Warm 2014 creates positive breeding season for birds

Warm 2014 creates positive breeding season for birds

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The Met Office suggested this week that 2014 could prove to be the warmest year on record. This lengthy boost in temperatures appears to have had a positive impact on the breeding season of the nation's birds.

Information collected by volunteers for the British Trust for Ornithology (BTO) has now been analysed to look for trends and effects on particular species.

The organisation pointed out that although the year started badly with extensive winter flooding, the excess precipitation had dried up by March and a warm spell continued into the late summer.

Also, despite wet weather in May, June and July, mean rainfall fell below average after this.

The BTO discovered that early breeders including the Long-Tailed Tit, Song Thrush, Blackbird and Robin proliferated as a result, with Blue and Great Tits also appearing to do well, perhaps because of high numbers of caterpillars.

While results for the Chaffinch were somewhat mixed and the Wood Pigeon experienced a significant decline in productivity, the Bullfinch experienced its most productive year on record.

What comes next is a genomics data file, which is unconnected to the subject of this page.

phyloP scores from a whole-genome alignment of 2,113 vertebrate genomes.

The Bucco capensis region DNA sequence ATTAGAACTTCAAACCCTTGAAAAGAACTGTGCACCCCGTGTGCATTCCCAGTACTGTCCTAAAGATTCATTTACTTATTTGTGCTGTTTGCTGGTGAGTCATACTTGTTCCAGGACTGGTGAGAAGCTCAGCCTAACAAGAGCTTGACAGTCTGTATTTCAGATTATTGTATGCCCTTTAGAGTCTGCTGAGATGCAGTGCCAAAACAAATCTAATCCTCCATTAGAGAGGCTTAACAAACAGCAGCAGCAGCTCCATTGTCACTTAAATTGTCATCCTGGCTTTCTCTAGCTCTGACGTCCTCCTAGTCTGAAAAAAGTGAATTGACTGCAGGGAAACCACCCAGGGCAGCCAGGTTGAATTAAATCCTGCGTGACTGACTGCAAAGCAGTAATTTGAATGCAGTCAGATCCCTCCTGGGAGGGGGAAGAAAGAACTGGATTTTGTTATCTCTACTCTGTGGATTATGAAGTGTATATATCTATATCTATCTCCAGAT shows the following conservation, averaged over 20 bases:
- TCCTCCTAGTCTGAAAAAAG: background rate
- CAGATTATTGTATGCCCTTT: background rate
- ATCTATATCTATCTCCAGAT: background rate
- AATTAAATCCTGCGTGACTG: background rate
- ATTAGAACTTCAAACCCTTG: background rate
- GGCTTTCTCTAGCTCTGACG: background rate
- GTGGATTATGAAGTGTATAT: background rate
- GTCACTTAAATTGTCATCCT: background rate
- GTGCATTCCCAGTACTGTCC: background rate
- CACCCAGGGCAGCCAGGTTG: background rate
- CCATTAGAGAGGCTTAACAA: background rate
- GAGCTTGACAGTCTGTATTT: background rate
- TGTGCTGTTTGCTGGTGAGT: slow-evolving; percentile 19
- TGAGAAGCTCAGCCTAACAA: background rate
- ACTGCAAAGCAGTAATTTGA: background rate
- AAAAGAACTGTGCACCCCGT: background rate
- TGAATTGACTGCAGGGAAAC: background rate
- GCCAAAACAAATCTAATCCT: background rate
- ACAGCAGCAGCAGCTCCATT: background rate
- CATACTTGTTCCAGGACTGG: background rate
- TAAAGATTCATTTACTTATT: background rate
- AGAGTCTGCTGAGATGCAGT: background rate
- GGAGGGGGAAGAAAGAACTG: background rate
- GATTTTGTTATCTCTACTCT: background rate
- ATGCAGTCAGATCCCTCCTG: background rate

However, the BTO report also showed that 2014 was a poor year when looking at the numbers of birds returning to our shores to breed.

Indeed, species that usually winter south of the Sahara demonstrated lower than average populations, particularly the Willow Warbler, Sedge Warbler, Whitethroat and Reed Warbler.

The study authors suggested this could have been down to poor conditions in Africa, with the birds failing to build the energy levels they needed to complete the journey back to Britain.

Volunteers are now being called for by the BTO for next year's recording, with qualified ringers needed to monitor population levels across the country.

We were extremely pleased to hear this news on breeding, but it is important not to get complacent and assume birds are doing all right without our help. Putting up a nest box now could give birds somewhere to shelter if winter suddenly turns cold, as well as providing an easy site for nesting in 2015.